Gutsy Girls Go for Science: Paleontologists: With Stem Projects for Kids
Gutsy Girls Go for Science: Programmers
With Stem Projects for Kids
In Gutsy Girls Go for Science: Programmers with STEM Projects for Kids, readers ages 8 to 11 meet several female programmers who made revolutionary discoveries in the field of technology—Ada Lovelace, Grace Hopper, the ENIAC women, Dorothy Vaughan, and Margaret Hamilton. These women worked incredibly hard to follow their passion for technology while breaking through$14.95 - $19.95
Gutsy Girls Go for Science: Engineers
With Stem Projects for Kids
In Gutsy Girls Go for Science: Engineers with STEM Projects for Kids, readers ages 8 to 11 meet five female engineers who revolutionized the role of women in engineering, including Ellen Swallow Richards, Emily Warren Roebling, Kate Gleason, Lillian Moller Gilbreth, and Mary Jackson. These women made innovative contributions to a field on which human$14.95 - $19.95
Gutsy Girls Go For Science: Astronauts
With Stem Projects for Kids
Bonnie Dunbar, Sally Ride, Mae Jemison, Sunita Williams, and Serena Auñón-Chancellor are all pioneers in the field of space exploration. In Gutsy Girls Go for Science:Astronauts with STEM Projects for Kids, readers ages 8 through 11 explore the lives of these female astronauts who took risks and pushed the limits of what we know about$14.95 - $19.95
Gutsy Girls Go for Science: Paleontologists
With Stem Projects for Kids
Discover the stories of Mary Anning, Mignon Talbot, Tilly Edinger, Zofia Kielan-Jaworowska, and Mary Leakey, five female paleontologists who thrived while making breakthrough discoveries of ancient life from millions of years ago! In Gutsy Girls Go for Science: Paleontologists with STEM Projects for Kids, readers ages 8 to 11 do fun hands-on projects while learning$14.95 - $19.95
"Life on earth began about 3.7 billion years ago – not that anyone was there to document it. So how do we know about prehistoric life?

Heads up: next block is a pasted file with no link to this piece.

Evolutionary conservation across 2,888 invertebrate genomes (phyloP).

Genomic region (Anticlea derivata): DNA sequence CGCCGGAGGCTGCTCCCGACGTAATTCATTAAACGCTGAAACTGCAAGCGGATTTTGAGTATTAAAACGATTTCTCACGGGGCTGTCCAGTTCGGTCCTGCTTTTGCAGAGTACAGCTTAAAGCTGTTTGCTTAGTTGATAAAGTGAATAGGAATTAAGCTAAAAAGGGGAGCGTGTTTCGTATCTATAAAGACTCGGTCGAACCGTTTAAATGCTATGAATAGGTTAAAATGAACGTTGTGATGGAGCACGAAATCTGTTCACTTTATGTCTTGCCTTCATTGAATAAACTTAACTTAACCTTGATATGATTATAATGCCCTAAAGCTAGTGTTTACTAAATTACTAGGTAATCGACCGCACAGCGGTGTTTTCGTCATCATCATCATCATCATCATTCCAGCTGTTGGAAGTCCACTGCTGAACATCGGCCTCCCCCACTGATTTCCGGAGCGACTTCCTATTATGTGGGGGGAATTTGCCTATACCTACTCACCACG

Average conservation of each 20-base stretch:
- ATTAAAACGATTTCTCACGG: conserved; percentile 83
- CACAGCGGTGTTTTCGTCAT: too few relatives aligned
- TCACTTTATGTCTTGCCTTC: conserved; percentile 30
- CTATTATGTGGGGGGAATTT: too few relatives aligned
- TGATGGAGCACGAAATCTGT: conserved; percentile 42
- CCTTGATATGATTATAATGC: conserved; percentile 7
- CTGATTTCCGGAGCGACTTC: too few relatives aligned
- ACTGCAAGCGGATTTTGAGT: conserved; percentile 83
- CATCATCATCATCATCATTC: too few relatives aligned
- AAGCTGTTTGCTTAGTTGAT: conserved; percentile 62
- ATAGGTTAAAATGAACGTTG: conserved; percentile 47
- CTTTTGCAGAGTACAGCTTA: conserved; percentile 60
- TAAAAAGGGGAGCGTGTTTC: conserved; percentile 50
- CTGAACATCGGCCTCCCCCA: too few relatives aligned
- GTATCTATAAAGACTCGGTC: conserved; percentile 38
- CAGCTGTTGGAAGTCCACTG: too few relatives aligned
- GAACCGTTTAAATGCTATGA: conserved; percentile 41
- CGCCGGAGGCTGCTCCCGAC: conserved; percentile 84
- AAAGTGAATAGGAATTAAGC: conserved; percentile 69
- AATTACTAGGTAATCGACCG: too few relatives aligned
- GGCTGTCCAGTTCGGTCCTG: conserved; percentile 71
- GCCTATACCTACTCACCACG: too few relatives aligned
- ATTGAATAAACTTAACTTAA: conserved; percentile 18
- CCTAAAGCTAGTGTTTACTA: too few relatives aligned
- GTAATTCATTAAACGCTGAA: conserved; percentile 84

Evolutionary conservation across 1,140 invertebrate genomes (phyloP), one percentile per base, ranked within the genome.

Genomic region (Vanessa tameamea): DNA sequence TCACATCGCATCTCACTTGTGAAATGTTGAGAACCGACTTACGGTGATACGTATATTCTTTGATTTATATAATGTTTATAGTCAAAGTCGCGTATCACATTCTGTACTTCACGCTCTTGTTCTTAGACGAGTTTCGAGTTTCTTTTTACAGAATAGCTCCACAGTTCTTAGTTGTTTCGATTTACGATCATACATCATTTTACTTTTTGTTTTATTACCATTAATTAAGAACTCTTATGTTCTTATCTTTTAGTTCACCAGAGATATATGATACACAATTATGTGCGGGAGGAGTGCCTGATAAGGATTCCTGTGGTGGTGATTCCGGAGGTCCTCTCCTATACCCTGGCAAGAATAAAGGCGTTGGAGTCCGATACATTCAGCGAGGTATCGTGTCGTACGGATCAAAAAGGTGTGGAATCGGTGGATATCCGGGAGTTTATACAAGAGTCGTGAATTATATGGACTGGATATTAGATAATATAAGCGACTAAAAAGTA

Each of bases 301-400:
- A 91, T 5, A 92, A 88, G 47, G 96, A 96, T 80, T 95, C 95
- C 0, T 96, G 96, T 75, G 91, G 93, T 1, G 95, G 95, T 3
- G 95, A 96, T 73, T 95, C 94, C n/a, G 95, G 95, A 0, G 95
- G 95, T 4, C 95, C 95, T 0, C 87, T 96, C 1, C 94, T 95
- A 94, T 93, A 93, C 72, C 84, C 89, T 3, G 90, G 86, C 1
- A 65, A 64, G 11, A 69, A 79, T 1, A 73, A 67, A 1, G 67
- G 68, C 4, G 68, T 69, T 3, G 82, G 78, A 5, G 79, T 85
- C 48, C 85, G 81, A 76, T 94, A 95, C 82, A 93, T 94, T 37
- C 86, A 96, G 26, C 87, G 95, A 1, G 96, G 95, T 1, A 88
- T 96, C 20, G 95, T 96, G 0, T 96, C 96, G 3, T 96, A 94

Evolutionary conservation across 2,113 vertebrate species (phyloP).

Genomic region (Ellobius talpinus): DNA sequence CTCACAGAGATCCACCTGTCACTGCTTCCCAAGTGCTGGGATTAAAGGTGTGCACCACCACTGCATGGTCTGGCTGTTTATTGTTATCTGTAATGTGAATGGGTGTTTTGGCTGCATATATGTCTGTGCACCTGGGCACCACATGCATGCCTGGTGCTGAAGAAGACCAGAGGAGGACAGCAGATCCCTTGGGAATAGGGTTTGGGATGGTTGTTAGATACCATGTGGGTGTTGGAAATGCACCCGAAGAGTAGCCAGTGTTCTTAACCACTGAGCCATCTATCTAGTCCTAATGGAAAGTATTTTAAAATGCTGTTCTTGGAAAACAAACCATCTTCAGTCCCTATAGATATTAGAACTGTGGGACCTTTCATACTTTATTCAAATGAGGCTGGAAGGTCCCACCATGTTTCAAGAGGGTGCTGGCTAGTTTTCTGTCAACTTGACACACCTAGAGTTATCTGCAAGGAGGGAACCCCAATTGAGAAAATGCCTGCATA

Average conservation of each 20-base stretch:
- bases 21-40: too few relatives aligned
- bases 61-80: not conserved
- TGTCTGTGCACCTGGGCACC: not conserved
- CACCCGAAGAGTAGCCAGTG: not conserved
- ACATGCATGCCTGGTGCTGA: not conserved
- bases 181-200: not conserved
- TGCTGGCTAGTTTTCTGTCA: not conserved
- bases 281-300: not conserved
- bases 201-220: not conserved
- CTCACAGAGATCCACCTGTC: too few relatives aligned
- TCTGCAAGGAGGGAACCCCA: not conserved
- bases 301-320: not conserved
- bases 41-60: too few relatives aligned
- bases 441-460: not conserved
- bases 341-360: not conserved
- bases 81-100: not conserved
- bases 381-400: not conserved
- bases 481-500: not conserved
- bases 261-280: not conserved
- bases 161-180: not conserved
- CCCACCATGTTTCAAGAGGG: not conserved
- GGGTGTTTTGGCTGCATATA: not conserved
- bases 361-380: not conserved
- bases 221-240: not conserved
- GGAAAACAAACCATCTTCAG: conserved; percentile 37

Paleontologists. They’re the scientists who study fossils, from ferns to trilobites, dinosaurs to ancient humans. In this books we meet twelve-year-old Mary Anning who, in 1811, found a dinosaur in the cliffs near her home. We meet Mignon Talbot who studied crinoids – and I’m glad she did because our garden is filled with fossilized crinoid stems. She is also the first American woman to discover – and name – a dinosaur. Other paleontologists featured are Tilly Edinger, Zofia Kielan-Jaworowska, and Mary Leakey.
What I like: Before we head off to join the paleontologists, there’s a “field kit checklist” to remind us to take out safety glasses along with the rock hammer. There are plenty of text-boxes, along with short bios of other paleontologists not featured and hands-on “field assignments” at the end of each chapter." Read more online.
The Children’s Book Review
A Book Series Teaching and Inspiring Girls About Science
"Gutsy Girls Go for Science is a new 4 book Science series that highlights the careers of five famous female scientists and trailblazers in the fields of engineering, space, programming, and paleontology. Each book begins with a basic introduction for each field explaining its history, introducing key vocabulary, and what to expect when reading further in the book.. . . . The books in this series are excellent primary resources and would be worthwhile additions to not only the personal library for future scientists but for classroom libraries as well." Read more online.
“The Gusty Girls Go for Science series (4 titles) combines STEM projects with illuminating biographies of influential female scientists, who helped transform their fields—not just as the first women to study or accomplish something but frequently as the first scientist who did. Here readers get a quick introduction to paleontology before digging into the contributions made to the discipline by Mary Anning, Mignon Talbot, Tilly Edinger, Zofia Kielan-Jaworowska, and Mary Leakey. While all five women are white, some diversity is pulled in through the book’s QR codes that link to articles and videos of modern scientists at work. Time lines, photographs, and inviting illustrations add kid appeal to the interesting text, which is further broken up by informative sidebars and hands-on projects that simulate paleontological digs and activities.”
School Library Journal Series Made Simple